Htop is of course a text-mode program, but here are some screenshots of it running in terminals:

New-style graphs using Braille Unicode characters, inspired by vtop,

Tree view, drawn with Unicode characters, new in htop 1.0:

htop 1.0 showing the CPU average meter in graph mode:

Since htop 1.0, there is better visual support for large numbers of processors. Here's a 64-core machine:

Configuring I/O scheduling priority (press "i"), new in htop 1.0.2:

Configuring CPU affinity (press "a"), new in htop 0.7:

Tree view, SMP, and other features available since htop 0.5:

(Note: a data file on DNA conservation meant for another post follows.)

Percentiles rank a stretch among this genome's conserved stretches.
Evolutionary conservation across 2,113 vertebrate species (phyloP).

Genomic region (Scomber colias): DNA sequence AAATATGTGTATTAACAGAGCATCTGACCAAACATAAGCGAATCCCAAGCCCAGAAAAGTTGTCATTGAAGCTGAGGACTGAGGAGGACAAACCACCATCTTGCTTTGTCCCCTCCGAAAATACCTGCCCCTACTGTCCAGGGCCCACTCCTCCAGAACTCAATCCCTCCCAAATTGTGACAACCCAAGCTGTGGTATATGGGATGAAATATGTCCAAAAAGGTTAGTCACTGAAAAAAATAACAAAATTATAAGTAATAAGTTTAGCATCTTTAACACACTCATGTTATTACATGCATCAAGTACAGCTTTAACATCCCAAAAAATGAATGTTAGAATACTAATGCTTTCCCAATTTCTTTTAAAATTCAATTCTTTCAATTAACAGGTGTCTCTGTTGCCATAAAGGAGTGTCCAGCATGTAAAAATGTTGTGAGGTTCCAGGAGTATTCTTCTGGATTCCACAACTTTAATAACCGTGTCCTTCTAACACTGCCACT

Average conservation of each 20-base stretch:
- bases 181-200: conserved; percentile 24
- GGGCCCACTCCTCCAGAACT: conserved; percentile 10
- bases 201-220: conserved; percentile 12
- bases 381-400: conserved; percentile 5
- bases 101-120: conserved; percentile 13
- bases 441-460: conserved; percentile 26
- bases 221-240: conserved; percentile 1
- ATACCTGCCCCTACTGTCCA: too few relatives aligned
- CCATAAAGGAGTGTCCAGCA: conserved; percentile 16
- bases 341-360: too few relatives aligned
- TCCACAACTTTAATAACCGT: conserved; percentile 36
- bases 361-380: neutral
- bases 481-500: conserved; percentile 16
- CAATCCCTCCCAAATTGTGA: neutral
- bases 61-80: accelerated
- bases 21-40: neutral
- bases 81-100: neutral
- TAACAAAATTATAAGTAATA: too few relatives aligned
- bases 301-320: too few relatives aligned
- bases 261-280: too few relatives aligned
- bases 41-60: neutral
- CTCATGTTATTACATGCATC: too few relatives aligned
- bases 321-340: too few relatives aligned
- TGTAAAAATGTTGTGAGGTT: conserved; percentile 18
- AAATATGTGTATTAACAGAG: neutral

Color themes are available since htop 0.5.4, to suit both dark and light terminals:

Default look, as of htop 0.4:

A more conservative setup, using a monochrome terminal:

The meters at the header are fully customizable:

An impressive setup: htop running on a machine with 128 cores and 1TB of RAM:

And thanks to htop's 4-column display mode, you can fit even more cores in a screen with ease and still have left for process information: here's a POWER8 machine with 176 cores! (Thanks to @stdlib for the screenshot)

And here's the other extreme -- htop running on the tiny Raspberry Pi: